Surfactant Replacement in Neonates with Respiratory Distress Syndrome Type
The innovation of surfactant replacement therapy in the treatment of respiratory distress syndrome has proven to increase the survival and minimize the complications of the premature neonate. Replacing surfactant has lessened time on ventilators, and allowing the neonate and parents an opportunity to grow together earlier outside of intensive care. This paper will discuss the etiology of respiratory distress syndrome type I, the treatment options and nursing care of the neonate during surfactant replacement.
Respiratory distress syndrome type I is a decrease production of surfactant, a noncelluar chemical produced in the type II alveolar in the lungs that's primary function is to decrease the surface tensions and attraction between the type I alveolar walls. Respiration requires the alveolar walls to inflate and deflate continuously, while ventilating the alveoli are exposed to moisture causing an attraction between the alveolar walls. (Kenner, Lott, & Flandermeyer, 271) Surfactant primary function is to neutralize the attraction to prevent alveolar collapse during deflation.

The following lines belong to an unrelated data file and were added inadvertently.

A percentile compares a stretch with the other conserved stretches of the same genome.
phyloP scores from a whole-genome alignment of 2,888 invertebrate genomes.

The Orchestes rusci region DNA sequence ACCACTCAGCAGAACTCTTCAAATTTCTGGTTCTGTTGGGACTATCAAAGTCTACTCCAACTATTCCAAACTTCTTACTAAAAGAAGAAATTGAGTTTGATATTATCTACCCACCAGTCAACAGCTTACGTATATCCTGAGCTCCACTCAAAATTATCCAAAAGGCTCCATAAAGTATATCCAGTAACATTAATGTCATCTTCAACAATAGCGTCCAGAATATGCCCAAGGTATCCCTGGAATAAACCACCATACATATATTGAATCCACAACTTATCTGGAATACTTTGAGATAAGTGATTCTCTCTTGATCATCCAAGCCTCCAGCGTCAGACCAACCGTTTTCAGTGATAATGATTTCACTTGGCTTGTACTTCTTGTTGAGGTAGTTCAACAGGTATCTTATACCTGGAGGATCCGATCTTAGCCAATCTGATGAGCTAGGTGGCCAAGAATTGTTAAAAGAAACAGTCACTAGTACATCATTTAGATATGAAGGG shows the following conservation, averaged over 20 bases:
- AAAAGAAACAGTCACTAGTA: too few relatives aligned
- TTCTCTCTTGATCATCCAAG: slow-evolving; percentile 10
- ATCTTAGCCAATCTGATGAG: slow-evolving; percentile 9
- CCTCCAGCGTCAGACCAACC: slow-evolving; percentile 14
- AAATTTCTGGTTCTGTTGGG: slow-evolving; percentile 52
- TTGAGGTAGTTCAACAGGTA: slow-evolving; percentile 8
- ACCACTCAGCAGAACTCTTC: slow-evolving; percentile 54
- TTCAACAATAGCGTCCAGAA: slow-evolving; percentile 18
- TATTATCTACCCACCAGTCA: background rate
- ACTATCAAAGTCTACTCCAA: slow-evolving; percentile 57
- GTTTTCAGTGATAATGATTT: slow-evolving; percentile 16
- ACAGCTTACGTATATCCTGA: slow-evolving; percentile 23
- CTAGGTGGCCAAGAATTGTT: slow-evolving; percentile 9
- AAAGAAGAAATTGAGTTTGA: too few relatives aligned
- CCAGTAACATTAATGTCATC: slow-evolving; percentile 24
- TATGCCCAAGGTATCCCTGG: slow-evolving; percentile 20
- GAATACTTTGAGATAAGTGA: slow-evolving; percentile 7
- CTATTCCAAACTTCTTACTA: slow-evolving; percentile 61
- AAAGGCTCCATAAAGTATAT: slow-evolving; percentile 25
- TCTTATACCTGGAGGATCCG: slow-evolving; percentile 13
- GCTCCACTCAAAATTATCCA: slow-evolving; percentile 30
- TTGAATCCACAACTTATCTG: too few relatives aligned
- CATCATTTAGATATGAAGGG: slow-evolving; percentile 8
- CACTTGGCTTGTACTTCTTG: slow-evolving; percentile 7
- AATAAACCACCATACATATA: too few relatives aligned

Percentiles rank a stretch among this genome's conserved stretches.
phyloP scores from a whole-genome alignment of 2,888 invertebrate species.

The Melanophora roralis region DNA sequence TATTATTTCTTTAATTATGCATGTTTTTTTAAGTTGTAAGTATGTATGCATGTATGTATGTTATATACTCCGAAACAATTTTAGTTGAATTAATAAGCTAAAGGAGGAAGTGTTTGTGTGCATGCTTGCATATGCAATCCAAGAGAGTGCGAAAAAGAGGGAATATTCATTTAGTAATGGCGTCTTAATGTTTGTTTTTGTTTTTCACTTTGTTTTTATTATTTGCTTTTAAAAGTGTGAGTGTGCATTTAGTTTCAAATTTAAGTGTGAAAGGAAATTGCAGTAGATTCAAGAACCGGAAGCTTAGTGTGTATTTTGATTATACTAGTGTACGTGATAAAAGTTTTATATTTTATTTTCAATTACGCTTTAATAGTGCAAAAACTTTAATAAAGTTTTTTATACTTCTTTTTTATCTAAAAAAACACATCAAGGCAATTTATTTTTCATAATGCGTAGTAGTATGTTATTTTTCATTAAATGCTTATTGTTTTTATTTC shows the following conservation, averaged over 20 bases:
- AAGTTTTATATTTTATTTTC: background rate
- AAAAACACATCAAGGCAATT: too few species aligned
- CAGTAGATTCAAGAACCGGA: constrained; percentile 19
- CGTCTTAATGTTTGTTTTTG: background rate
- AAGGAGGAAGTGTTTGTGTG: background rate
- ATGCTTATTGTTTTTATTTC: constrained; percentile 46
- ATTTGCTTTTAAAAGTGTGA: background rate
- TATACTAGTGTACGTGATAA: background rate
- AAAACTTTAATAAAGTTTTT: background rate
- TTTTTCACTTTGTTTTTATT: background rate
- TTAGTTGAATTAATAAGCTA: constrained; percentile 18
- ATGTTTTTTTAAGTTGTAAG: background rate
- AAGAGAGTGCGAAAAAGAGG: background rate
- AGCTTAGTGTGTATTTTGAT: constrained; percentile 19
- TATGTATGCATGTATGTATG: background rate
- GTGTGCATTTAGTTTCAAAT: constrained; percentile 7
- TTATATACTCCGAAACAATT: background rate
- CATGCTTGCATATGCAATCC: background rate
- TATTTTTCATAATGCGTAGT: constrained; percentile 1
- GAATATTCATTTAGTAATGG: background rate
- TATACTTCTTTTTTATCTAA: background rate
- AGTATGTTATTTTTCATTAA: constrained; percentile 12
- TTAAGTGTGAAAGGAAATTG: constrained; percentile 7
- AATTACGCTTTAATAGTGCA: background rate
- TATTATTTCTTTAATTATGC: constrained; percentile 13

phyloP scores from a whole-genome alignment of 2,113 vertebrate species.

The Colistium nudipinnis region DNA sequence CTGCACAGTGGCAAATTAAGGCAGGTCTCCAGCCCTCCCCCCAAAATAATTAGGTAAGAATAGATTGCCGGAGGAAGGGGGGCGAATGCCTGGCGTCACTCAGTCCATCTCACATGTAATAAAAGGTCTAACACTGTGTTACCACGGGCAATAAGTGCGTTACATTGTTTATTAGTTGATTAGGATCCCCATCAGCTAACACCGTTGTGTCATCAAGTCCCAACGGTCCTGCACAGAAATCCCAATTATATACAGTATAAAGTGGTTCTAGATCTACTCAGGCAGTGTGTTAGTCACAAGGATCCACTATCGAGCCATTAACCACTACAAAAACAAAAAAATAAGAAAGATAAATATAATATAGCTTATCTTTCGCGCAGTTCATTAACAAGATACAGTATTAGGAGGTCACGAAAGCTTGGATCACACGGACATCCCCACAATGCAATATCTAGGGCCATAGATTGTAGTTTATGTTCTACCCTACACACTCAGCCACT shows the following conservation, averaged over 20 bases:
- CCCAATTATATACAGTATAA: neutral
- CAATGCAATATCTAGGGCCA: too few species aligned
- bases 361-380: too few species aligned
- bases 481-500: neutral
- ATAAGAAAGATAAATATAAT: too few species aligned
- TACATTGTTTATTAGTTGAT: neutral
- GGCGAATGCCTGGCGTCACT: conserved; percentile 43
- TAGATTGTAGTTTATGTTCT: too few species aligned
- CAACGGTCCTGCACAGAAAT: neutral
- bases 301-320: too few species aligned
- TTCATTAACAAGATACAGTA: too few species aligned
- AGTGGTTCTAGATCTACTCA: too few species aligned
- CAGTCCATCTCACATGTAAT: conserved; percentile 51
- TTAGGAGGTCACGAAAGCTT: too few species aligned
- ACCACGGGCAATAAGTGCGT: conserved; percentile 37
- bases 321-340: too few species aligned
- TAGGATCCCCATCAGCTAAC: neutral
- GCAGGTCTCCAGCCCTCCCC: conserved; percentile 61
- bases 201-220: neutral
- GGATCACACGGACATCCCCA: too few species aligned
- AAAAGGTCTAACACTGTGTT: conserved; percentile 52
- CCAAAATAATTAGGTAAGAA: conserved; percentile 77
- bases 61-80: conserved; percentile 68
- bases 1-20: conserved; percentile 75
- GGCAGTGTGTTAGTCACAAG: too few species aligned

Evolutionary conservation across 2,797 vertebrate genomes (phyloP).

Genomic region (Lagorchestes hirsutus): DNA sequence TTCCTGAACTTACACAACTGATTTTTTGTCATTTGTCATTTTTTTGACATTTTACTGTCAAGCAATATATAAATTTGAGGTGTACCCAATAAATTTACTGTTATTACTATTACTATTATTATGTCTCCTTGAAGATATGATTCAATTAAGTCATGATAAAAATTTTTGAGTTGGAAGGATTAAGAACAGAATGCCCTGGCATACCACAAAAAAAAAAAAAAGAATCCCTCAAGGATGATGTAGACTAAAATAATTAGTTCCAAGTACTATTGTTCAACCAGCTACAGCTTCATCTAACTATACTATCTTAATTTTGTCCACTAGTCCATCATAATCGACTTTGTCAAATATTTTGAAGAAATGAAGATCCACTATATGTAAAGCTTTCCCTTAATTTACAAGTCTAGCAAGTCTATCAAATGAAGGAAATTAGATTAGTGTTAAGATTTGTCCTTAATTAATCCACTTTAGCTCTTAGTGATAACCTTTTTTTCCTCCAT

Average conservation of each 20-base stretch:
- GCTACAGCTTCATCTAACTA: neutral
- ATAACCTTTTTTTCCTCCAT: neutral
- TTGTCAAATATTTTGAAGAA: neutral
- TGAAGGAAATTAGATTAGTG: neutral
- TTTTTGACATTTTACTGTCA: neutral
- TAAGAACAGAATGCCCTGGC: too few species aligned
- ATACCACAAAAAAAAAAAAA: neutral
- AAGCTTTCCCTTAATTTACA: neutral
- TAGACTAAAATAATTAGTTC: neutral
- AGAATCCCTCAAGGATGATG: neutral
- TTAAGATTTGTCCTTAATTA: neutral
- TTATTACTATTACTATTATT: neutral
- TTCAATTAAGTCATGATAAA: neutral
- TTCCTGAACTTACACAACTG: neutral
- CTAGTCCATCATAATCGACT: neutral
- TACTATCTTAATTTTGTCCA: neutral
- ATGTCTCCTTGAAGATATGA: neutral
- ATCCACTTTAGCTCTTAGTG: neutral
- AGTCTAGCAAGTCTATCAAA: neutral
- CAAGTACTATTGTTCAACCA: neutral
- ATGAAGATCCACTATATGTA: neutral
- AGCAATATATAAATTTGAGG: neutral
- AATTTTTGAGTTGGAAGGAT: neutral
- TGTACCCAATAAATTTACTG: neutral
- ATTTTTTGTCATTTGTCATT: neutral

The fetus begins to develop the type II alveoli at 22nd to 24th week of gestation, however these immature alveoli are incapable of supplying enough surfactant to meet the infant's respiratory needs. The fetus surfactant production begins to become adequate at the middle terminal stage of alveoli development and production becomes optimal at the 34th-to-36th week. (Porth, 1306) There are four types of surfactant produced by the type 2 alveoli known as primary surfactant proteins SP-A, SP-B, SP-C, and SP-D. SP-A and SP-D roles are inhibiting production of surfactant influencing cleansing and phagocytosis in the alveoli. (Hartshorn, 959) SP-B and SP-C surfactants are the hydrophobic molecules that relieve the alveolar surface tension (Hartshorn, 963)
Risk factors for developing RDS prenatally are conditions that compromise fetal development and gestation time. These include maternal hypertension, gestational diabetes excluding classes D, F, and R, intrauterine growth restriction, preterm labor, and drug abuse. The neonate high risk factors are birth prior to 32 weeks, weighing less then 1300 grams and laboratory data suggesting poor lung maturity discussed later. (Bower, Barnhart, betiti, Hendon, Masi-lynch, & Wilson, 825) The highest risk factor for RDS type I is an insulin dependent diabetic mother, because boluses of insulin injections severely decrease the fetus production of surfactant. (Porth, 1306))
Chronic hypoxic events during pregnancy associated with mild to moderate maternal hypertension have shown however to sometime accelerate fetal lung maturity and surfactant production leading to a decrease in neonatal respiratory complications. (Kim, Vohr, & Oh, 39) This due to cortical steroid secretion that stimulate an increased production of surfactant in response to the...